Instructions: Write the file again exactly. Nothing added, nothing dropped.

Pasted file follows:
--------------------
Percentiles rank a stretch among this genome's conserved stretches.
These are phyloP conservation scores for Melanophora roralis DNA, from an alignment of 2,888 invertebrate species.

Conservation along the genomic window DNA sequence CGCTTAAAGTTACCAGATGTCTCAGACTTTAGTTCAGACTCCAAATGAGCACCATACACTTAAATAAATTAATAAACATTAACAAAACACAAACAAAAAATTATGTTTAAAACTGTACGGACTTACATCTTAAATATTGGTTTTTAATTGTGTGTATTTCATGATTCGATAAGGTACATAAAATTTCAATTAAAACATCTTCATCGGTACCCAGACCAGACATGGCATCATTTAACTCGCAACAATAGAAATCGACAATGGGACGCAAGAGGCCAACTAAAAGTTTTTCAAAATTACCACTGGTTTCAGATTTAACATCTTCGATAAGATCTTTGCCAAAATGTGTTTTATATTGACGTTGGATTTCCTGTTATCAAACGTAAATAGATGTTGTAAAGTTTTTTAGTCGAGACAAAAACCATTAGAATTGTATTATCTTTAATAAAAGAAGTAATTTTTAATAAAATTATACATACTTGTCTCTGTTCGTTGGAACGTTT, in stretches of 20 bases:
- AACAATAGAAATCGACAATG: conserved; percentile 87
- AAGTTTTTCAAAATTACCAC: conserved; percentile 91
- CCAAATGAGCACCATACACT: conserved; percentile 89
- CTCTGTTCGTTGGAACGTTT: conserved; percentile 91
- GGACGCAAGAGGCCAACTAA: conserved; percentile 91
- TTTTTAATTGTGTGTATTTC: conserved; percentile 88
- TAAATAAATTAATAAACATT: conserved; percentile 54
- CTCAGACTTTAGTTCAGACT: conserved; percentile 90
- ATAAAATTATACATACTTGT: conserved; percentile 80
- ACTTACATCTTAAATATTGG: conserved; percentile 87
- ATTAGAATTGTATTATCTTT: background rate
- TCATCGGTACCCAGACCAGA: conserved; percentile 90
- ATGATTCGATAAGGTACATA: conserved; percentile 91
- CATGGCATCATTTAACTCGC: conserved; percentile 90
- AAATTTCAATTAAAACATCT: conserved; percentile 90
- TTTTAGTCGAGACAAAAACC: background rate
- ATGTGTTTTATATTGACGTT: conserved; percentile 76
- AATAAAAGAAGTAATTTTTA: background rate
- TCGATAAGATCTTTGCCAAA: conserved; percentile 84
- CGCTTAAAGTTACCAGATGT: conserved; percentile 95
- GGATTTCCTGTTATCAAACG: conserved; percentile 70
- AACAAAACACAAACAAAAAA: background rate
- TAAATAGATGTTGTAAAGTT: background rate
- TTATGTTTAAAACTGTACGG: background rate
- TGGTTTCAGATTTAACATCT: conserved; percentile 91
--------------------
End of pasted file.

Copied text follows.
Percentiles rank a stretch among this genome's conserved stretches.
These are phyloP conservation scores for Melanophora roralis DNA, from an alignment of 2,888 invertebrate species.

Conservation along the genomic window DNA sequence CGCTTAAAGTTACCAGATGTCTCAGACTTTAGTTCAGACTCCAAATGAGCACCATACACTTAAATAAATTAATAAACATTAACAAAACACAAACAAAAAATTATGTTTAAAACTGTACGGACTTACATCTTAAATATTGGTTTTTAATTGTGTGTATTTCATGATTCGATAAGGTACATAAAATTTCAATTAAAACATCTTCATCGGTACCCAGACCAGACATGGCATCATTTAACTCGCAACAATAGAAATCGACAATGGGACGCAAGAGGCCAACTAAAAGTTTTTCAAAATTACCACTGGTTTCAGATTTAACATCTTCGATAAGATCTTTGCCAAAATGTGTTTTATATTGACGTTGGATTTCCTGTTATCAAACGTAAATAGATGTTGTAAAGTTTTTTAGTCGAGACAAAAACCATTAGAATTGTATTATCTTTAATAAAAGAAGTAATTTTTAATAAAATTATACATACTTGTCTCTGTTCGTTGGAACGTTT, in stretches of 20 bases:
- AACAATAGAAATCGACAATG: conserved; percentile 87
- AAGTTTTTCAAAATTACCAC: conserved; percentile 91
- CCAAATGAGCACCATACACT: conserved; percentile 89
- CTCTGTTCGTTGGAACGTTT: conserved; percentile 91
- GGACGCAAGAGGCCAACTAA: conserved; percentile 91
- TTTTTAATTGTGTGTATTTC: conserved; percentile 88
- TAAATAAATTAATAAACATT: conserved; percentile 54
- CTCAGACTTTAGTTCAGACT: conserved; percentile 90
- ATAAAATTATACATACTTGT: conserved; percentile 80
- ACTTACATCTTAAATATTGG: conserved; percentile 87
- ATTAGAATTGTATTATCTTT: background rate
- TCATCGGTACCCAGACCAGA: conserved; percentile 90
- ATGATTCGATAAGGTACATA: conserved; percentile 91
- CATGGCATCATTTAACTCGC: conserved; percentile 90
- AAATTTCAATTAAAACATCT: conserved; percentile 90
- TTTTAGTCGAGACAAAAACC: background rate
- ATGTGTTTTATATTGACGTT: conserved; percentile 76
- AATAAAAGAAGTAATTTTTA: background rate
- TCGATAAGATCTTTGCCAAA: conserved; percentile 84
- CGCTTAAAGTTACCAGATGT: conserved; percentile 95
- GGATTTCCTGTTATCAAACG: conserved; percentile 70
- AACAAAACACAAACAAAAAA: background rate
- TAAATAGATGTTGTAAAGTT: background rate
- TTATGTTTAAAACTGTACGG: background rate
- TGGTTTCAGATTTAACATCT: conserved; percentile 91